Equities decline
GCC equities declined during the month with all contrives ending the month in the red except for Qatar and Dubai. MSCI GCC index declined -1.15 percent extending YTD losses to -5.62 percent lead by declined in the biggest equity market in the region. Saudi Arabia’s Tadawul Index fell -3.53 percent extending YTD losses to -12.04 percent (the worst performer in GCC) with negative contribution from most of the sectors. Bottom performers were Insurance, Cement and Transport which declined -9.35 percent, -8.00 percent and -7.01 percent. While top performing sectors included Energy, Petrochemical and Multi Investments growing by +2.45 percent, +1.23 percent and +1.02 percent respectively. Kuwait’s KSE weighted index is the second worst performer during the year and declined by -0.96 percent MTD. Heavy weights Banks and Telecoms underperformed and dropped -1.21 percent and -3.92 percent during the period. Positive performance from Real Estate and Financial Services of +0.86 percent and +1.05 percent were not enough to support the market. In UAE, Abu Dhabi’s ADSM index declined by -2.28 percent with all sectors ending negative except for Energy which recorded +4.92 percent. Consumer Staples was the worst performer and declined -20.04 percent dragging the sector’s performance below zero for the year. Dubai’s DFM index was able to make marginal gains and it grew +0.58 percent driven by Services, Real Estate and Investment sector which increased by +5.97 percent, +1.92 percent and +0.42 percent. Transport was the worst performing sector declining -5.04 percent. Qatar’s All Share Index was the top performing regional index closed +3.07 percent higher leading YTD performance to +8.86 percent. Except for Real estate and Consumer, all sector were green lead by Telecom and Insurance which rose +6.93 percent and +6.17 percent. Telecom is the best performer during the year rising +28.68 percent. Oman’s MSM 30 reported a decline of -1.86 percent as all sectors declined. Banking sector was the worst performer with a drop of -1.97 percent. Bahrain’s the BB All Share index dropped -1.16 percent as all sectors fell except for Banking that was marginally positive.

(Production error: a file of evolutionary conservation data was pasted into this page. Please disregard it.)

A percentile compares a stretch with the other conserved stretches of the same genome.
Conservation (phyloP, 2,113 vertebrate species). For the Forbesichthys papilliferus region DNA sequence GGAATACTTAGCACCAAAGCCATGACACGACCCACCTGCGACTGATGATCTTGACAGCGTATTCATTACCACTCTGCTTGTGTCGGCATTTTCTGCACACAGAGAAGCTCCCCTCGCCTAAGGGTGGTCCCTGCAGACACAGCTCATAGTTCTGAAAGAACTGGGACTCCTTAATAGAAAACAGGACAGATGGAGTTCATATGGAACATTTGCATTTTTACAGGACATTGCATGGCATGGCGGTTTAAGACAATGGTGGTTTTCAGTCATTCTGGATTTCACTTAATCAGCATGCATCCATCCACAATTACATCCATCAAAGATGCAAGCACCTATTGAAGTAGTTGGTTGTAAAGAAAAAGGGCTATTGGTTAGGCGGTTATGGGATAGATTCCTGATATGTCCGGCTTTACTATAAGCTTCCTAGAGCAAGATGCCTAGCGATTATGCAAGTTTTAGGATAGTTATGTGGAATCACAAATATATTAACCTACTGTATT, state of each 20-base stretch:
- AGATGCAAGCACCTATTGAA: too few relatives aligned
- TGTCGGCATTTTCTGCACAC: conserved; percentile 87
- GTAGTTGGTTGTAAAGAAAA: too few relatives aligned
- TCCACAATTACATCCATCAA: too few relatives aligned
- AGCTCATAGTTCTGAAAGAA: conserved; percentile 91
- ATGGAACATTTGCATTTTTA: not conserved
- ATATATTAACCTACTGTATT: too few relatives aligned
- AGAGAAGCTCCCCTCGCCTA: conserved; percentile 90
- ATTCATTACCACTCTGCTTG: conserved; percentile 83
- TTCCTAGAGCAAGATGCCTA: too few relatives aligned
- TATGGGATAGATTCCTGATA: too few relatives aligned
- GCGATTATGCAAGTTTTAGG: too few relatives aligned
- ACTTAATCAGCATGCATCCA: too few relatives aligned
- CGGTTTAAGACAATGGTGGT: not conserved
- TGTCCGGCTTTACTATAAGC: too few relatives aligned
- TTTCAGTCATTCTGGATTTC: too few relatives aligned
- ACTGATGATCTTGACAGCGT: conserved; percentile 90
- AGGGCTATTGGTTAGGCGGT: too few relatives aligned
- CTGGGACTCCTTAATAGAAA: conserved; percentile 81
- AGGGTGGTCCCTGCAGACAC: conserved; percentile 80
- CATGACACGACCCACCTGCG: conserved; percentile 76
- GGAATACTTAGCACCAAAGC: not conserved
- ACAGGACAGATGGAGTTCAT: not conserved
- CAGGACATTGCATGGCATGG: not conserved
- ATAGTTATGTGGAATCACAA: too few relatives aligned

Back to top button